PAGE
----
Choose Your Business Structure, Part 2

Good morning. My name is Brian Hodak. I am a CPA and I work for Wamhoff Financial and Accounting. Thank you for joining us.

This session is the second in a series of seven (7) sessions that will track the developments in pursuit of opening the doors for a new business venture.

DJ, my client, is resolved to start his own bar business. So without mentioning real names and places, this and my following discussions will be something of a case study. I invite you to follow DJ and me as we work toward opening day.

In review, DJ has over 20 years’ experience in the bar and restaurant business and knows virtually every aspect of service operations meaning, he can price and prepare food and drinks, he can attract and entertain customers and he can staff and manage the kitchen and front floor operations.

In the previous session, I addressed some of the preliminary considerations I was advising DJ to assess.

I also prepared a not-all-inclusive checklist of forty-seven (47) steps that DJ will have to take before he can open the doors on his business. The checklist is published below.

And I ended by referencing legal and tax consequences of business formations. So that discussion begins here:

[Since the following subject matters involves legal implications, I should include the following disclaimer: I am not an attorney and I am not dispensing legal advice. The legal areas I will be discussing involve subject matters that frequently surface in client conversations. If you are contemplating starting a business, you should seek legal advice from legal counsel.]

To proceed, of all the choices you make when starting a business, one of the most important is the type of legal structure you select for your company. There are primarily four (4) types of legal business entities –

Types of Business Entities:

  • sole proprietorship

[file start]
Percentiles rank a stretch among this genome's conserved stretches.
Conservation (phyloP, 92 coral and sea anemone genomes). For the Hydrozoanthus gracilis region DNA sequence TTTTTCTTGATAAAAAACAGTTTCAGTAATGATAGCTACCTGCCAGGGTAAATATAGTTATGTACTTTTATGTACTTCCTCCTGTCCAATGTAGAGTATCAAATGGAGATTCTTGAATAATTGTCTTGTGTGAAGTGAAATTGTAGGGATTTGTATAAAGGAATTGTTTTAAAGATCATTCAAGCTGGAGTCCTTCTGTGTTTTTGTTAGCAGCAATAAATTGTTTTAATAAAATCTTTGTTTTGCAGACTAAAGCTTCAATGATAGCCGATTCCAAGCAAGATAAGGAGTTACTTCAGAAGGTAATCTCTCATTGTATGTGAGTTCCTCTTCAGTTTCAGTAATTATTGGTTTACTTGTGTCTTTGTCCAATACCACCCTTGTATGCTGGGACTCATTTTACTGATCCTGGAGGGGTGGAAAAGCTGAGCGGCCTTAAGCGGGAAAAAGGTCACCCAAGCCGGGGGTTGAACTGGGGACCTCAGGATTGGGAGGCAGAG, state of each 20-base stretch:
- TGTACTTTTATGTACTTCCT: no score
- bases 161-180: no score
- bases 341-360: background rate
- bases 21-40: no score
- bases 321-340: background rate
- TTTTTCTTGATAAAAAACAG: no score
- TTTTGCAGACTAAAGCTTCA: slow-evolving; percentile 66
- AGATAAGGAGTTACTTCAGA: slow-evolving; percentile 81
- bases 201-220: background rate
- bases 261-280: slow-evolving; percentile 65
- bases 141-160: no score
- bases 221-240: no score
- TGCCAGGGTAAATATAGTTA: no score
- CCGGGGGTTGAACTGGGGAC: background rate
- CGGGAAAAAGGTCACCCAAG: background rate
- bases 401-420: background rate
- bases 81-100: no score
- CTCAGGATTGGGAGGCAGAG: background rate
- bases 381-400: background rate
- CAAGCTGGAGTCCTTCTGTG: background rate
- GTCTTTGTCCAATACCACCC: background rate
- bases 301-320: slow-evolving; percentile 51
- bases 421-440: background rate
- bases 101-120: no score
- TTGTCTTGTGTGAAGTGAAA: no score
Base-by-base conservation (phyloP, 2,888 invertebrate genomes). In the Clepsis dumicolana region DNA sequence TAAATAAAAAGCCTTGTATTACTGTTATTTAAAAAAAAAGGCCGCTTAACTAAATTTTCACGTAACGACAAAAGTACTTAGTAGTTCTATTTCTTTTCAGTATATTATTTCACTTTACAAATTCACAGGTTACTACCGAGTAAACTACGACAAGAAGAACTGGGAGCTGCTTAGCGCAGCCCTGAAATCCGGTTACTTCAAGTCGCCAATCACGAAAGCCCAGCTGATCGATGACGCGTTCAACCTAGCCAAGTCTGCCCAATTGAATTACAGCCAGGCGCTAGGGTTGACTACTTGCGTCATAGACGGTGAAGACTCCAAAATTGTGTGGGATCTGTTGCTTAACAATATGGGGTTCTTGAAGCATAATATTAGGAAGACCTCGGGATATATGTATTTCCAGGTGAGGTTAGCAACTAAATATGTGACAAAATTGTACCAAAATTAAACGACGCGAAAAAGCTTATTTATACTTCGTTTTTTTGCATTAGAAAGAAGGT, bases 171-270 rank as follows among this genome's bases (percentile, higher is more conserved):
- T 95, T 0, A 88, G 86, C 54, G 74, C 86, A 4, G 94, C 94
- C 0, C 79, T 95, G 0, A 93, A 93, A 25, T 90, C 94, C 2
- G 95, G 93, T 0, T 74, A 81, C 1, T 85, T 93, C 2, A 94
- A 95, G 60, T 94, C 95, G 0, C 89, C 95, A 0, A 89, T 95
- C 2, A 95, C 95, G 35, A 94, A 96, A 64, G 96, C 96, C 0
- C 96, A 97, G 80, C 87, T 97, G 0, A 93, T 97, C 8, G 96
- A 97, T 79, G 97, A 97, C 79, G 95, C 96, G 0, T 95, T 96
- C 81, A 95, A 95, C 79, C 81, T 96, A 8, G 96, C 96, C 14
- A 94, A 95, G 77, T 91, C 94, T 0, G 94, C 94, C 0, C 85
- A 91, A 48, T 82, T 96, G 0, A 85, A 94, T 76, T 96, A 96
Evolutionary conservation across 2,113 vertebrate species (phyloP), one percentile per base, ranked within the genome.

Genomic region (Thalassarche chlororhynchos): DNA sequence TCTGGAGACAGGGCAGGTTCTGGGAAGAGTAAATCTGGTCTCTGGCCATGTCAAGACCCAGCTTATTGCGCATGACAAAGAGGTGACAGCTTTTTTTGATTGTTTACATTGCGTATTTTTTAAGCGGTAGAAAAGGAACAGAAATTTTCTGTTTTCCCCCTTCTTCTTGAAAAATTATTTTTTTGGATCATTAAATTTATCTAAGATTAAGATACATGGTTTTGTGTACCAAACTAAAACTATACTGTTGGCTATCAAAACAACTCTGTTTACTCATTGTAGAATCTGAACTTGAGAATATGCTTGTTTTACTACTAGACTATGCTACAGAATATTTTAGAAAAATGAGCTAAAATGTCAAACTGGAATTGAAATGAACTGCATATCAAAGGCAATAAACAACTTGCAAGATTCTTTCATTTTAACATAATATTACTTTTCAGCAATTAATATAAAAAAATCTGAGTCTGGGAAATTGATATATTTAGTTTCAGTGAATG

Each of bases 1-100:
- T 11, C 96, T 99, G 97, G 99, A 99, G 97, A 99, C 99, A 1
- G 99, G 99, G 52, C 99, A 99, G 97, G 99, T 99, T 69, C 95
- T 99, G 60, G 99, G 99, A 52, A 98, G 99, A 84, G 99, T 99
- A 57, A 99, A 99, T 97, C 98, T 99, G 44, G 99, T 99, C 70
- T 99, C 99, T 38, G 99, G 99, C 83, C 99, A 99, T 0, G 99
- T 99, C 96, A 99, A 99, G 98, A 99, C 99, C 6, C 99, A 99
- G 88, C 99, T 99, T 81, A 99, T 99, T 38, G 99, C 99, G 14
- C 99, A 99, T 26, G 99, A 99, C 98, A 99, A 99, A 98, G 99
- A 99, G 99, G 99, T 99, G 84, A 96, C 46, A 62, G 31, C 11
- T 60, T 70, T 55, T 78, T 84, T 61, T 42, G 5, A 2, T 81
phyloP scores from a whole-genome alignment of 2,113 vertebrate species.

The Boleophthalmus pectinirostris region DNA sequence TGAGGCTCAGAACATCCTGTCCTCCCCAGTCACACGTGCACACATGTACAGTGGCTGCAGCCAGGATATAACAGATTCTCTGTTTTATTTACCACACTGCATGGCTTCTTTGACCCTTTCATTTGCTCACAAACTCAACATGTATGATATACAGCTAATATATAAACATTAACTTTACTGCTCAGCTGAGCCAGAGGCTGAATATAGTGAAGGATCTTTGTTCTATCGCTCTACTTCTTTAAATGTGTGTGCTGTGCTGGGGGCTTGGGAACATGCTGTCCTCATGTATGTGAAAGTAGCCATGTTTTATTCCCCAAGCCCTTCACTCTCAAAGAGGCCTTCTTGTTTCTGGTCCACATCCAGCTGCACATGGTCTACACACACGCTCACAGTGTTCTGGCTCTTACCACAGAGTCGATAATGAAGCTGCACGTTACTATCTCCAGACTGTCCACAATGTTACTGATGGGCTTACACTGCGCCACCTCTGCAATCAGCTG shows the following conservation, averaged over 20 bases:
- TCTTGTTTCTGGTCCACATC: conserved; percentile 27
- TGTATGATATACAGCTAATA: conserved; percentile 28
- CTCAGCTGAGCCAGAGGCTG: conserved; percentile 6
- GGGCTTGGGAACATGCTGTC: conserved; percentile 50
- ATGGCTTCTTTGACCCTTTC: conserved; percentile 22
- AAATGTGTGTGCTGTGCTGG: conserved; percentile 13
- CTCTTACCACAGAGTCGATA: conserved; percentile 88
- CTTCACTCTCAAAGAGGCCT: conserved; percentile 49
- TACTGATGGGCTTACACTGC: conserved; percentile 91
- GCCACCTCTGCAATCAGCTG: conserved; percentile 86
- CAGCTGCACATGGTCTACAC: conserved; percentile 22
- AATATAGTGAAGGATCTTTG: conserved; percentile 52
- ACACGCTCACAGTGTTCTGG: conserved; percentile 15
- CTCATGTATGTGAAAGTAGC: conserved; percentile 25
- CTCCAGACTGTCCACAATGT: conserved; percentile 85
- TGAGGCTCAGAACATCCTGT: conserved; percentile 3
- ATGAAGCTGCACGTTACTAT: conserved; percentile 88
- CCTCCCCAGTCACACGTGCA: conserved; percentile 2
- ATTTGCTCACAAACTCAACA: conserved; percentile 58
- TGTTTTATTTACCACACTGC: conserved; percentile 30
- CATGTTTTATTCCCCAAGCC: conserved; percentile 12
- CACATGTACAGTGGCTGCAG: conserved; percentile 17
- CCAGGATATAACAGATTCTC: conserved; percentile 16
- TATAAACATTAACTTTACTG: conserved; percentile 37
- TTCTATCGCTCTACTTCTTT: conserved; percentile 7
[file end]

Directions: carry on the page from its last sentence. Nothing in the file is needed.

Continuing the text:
• partnership
  • corporation
  • limited liability company (LLC)

A sole proprietorship is a common form of business organization. It is the simplest structure and usually involves just one individual who owns and operates the enterprise. However, the owner is also personally liable for all financial obligations of the business and the actions of employees that work for the business. As a result, the sole proprietor is placing his or her own personal assets at risk, and they could be seized to satisfy a business debt or legal verdict.

Income and expenses from the business are included on the personal income tax return (Form 1040). Income and deductions are first recorded on Form Schedule C, which is filed along with Form 1040. A sole proprietor must also file a Schedule SE with Form 1040 and use Schedule SE to calculate how much self-employment tax is owed. In addition to paying annual self-employment taxes, the sole proprietor must also make quarterly estimated tax payments on future income.

A partnership involves two or more people who agree to share in the profits or losses of a business. In a general partnership, a primary disadvantage is legal liability. Each partner is personally liable for the financial obligations of the business. A second type of partnerships is a limited partnership. In a general partnership, the partners manage the company and assume responsibility for the partnership’s debts and other obligations. A limited partnership has both general and limited partners. The general partners own and operate the business and assume liability for the partnership, while the limited partners serve as investors only; they have no control over the company and are not subject to the same liabilities as the general partners. A document known as a “partnership agreement” is essential to establishing the framework which guides the partners’ activities.